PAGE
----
Veeam, a third-party supplier to the VMware environment, will be demonstrating this week at the VMworld show how virtual machine backup files can be used to quickly restore a failed VM.
That may seem like what a backup file is supposed to do. But in fact, the slow and painstaking recovery process normally takes an hour or several hours to complete for a complicated server, such as a database system or Microsoft Exchange server. That's because backup files are placed on lower cost disks far removed from daily operations. The running VM depends on more expensive, higher speed storage area networks (SAN) or network-attached storage (NAS), tied directly to a virtualized host. Backup files are also stored in a different format from the original virtual machine, and for that reason, they are usually not a source of quick restoration.
In some cases, the existence of a backup file still doesn't guarantee a successful restoration, explained Ratmir Timashev, CEO of Veeam, in an interview. Veeam is a virtual machine replication and backup specialist.
Sometimes a production system has been modified -- say, a file gets deleted -- on the SAN in a way that will cause the server to fail, but the change remains undetected in the production system because the missing file is still resident in the server's memory. When the server is shut down, the file is lost. When it's rebooted, the missing file then crashes the system. Meanwhile, backups have been made from the SAN-based version of the system, leading to defective backup copies as well.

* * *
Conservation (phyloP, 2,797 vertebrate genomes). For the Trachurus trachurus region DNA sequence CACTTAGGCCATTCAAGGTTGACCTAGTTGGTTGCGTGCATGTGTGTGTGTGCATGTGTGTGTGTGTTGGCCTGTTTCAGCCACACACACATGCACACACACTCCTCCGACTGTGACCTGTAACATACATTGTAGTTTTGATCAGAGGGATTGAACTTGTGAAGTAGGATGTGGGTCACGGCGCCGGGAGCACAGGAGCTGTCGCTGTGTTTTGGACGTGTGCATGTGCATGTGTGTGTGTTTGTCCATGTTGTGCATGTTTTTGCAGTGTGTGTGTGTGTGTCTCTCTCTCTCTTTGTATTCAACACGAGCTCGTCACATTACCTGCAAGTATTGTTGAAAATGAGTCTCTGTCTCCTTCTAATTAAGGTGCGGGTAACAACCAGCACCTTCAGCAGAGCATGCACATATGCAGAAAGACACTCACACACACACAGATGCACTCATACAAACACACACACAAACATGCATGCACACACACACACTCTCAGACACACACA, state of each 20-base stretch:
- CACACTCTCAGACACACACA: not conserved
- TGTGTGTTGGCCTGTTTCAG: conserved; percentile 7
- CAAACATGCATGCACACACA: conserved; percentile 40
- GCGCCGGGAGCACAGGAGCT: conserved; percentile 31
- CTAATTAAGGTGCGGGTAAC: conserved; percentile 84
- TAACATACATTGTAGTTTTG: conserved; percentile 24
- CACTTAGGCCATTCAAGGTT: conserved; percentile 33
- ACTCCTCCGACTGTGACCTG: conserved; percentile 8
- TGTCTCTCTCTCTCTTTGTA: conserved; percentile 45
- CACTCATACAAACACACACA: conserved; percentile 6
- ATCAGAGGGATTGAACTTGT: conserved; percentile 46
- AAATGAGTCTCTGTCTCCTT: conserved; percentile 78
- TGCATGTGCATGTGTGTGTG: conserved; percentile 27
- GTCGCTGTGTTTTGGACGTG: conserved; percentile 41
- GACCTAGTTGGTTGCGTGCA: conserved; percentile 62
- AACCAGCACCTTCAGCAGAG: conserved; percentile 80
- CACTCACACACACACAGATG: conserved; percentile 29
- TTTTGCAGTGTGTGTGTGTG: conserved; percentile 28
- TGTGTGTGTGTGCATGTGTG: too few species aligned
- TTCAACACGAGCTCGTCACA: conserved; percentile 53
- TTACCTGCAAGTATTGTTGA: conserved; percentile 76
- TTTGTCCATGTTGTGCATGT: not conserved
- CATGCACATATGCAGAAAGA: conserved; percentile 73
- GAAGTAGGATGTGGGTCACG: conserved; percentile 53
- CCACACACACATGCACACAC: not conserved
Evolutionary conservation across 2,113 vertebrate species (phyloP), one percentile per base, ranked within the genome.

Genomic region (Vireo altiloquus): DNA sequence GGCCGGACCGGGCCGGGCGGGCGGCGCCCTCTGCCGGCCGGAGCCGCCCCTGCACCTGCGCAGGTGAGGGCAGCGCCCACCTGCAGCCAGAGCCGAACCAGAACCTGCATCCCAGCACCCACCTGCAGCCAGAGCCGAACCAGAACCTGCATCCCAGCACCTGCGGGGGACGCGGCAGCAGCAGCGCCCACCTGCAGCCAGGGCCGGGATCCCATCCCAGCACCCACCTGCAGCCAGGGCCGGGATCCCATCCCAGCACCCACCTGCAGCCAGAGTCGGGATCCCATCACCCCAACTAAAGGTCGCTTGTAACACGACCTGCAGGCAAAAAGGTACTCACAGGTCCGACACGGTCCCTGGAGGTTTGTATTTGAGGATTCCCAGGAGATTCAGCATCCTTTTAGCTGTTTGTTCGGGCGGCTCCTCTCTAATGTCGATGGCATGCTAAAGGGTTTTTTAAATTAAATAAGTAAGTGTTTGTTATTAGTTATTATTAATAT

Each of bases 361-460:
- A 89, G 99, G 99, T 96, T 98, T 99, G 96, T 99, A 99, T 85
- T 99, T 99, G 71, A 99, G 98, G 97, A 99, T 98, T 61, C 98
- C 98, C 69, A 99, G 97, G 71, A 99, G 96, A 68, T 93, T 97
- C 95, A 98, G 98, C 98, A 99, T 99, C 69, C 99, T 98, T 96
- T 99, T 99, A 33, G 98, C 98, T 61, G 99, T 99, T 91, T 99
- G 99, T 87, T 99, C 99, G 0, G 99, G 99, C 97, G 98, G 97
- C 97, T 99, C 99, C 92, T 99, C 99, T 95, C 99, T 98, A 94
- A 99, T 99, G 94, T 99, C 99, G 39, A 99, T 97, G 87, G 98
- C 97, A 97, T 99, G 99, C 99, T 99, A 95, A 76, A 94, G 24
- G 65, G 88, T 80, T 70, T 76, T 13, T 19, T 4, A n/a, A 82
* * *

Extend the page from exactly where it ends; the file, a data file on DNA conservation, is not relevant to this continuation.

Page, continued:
Veeam uses the inherent properties of virtualization to get around these pitfalls, which have plagued data center operations managers for many years before virtualization arrived on the scene.
Like other backup systems, Veeam Backup and Replication 5.0 stores virtual machine snapshots or images on backup disks in a file format that's unfamiliar to the VMware ESX hypervisor. Unlike other systems, however, 5.0 will convert that image back into the familiar VMHD format that ESX Server prefers.
In addition, Backup and Replication 5.0 performs a test on the backup image to see whether it's a working copy. Doug Hazelman, Veeam senior director of product strategy, said Veeam's system "verifies" the backup copy as a recovery vehicle, if needed. It does so outside the production environment, so running systems won't be affected if it proves defective. "If a file is missing, you can catch it as soon as it happens, not several months down the road," he said in an interview.
Most recoveries don't involve the need to start a whole new virtual server. They are often seeking a particular e-mail message or maibox in Exchange or record in a database system that got deleted. Backup and Replication 5.0 has what Hazelman termed a universal application item recovery (UAIR) feature, where that item can be retrieved and added back into the production system. Seventy percent of all recoveries involve such items, he said.
In addition, Backup and Recovery 5.0 includes a sandbox feature, where recovered virtual machines may be test run in a shielded environment. Troubleshooting, patch updating, and other activity can occur in the sandbox without endangering production systems.
The 5.0 version will become generally available in October at a price of $599 per CPU socket. An Enterprise Edition has been added to Veeam's product list that automates the recovery features described above. The standard version still requires manual interventions, said Timashev.
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